Advent challenges us to slow down and take stock, and, above all, to pay attention. Of course, everything about the way we live nowadays conspires against slowing down – let alone taking stock of ourselves and paying attention to anything.

The older one gets, however, the more aware one becomes that time is running out, and thus the more one appreciates the importance of the present.  Time – this time, our time – is so precious, precisely because it is limited, but also (and that’s the Christian spin on what is an otherwise universal human experience) because it has a future. Advent annually ritualizes for us our ongoing present reality, where we actually are right now, living and waiting between Christ’s 1st coming at Christmas and his final coming for which we claim as Christians to be waiting.

Advent is not, therefore, some irrelevant, vestigial interlude on the way to Christmas. Much less is it some artificial exercise in make-believe. The liturgy isn’t a play. We’re not reenacting God’s entry into our world a long time ago, or pretending Jesus hasn’t already been born, so that we will be somehow surprised on Christmas morning - as if Jesus were Santa Claus.

Advent recalls Christ’s 1st coming to concentrate our attention on his coming again, while we, meanwhile, recognize his action on our behalf in the present. The challenge of Advent is to let our anxious and increasingly fear–filled present be transformed into that hopeful future promised us already by Christ’s coming in the past. That present has plenty of problems, as we all know and all have experienced in different and challenging ways. The challenge of Advent is to recognize something even more wonderful than shopping and presents and parties, to recognize something really new and wonderful, pointing us hopefully into the future, by the bright light of Christmas past.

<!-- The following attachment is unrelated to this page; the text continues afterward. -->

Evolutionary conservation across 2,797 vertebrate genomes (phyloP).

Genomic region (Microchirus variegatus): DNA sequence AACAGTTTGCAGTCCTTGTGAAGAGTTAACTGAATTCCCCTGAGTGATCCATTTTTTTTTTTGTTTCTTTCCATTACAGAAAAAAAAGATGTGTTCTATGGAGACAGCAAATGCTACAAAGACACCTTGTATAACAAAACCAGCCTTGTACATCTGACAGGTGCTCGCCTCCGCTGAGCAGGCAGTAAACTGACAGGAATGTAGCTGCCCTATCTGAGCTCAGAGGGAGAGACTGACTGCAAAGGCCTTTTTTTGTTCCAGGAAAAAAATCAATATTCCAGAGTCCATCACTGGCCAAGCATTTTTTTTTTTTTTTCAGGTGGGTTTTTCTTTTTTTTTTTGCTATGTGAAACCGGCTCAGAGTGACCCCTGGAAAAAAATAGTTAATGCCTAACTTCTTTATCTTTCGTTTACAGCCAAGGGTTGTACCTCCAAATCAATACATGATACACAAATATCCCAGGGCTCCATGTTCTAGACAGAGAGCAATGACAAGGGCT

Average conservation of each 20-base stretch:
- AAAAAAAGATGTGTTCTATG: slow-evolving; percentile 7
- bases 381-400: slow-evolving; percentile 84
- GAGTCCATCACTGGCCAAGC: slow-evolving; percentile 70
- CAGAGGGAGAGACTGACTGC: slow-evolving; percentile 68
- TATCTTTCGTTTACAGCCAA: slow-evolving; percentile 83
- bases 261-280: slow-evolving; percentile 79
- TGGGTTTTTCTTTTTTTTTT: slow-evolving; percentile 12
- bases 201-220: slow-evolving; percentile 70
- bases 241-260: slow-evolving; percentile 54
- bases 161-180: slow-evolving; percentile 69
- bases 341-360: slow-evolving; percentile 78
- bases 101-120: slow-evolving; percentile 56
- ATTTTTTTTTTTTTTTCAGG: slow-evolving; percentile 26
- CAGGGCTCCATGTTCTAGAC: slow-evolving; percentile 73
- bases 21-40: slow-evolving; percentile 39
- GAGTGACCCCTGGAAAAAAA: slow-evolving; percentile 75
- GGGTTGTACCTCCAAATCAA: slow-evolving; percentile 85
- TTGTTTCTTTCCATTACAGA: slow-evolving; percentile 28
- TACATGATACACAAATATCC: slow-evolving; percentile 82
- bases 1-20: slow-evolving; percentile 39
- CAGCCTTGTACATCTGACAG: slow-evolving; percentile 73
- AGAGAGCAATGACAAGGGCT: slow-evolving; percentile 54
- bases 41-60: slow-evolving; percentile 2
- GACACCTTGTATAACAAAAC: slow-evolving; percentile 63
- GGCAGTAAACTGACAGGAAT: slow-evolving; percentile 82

In his 2008 book, Why Go to Church: The Drama of the Eucharist, the former Master General of the Dominican Order, Timothy Radcliffe, recalled how one of the first things the Irish immigrants did when they settled in cities like Liverpool during the Industrial Revolution was to build big churches. Radcliffe writes: “it was a sign that they were not as they might seem, mere members of the urban proletariat, but citizens of the kingdom. They were fellow citizens of the saints whose statues filled their churches, God’s own children. Their houses might be slums, but their home was heaven.” Similar sentiments undoubtedly characterized the immigrant Catholic community that founded Immaculate Conception parish and built our parish church – a visible sign not just for them but for the whole world of the Kingdom of God present and active here in East Tennessee.

Advent is a wake-up call to all of us here and now to respond to Christ’s coming and so live as people for whom the Christmas story really matters – matters enough to make everything different from what would otherwise be in a world without the presence of its one and only Savior, Jesus Christ.

Homily for the First Sunday of Advent, Immaculate Conception Church, Knoxville, TN, December 3, 2017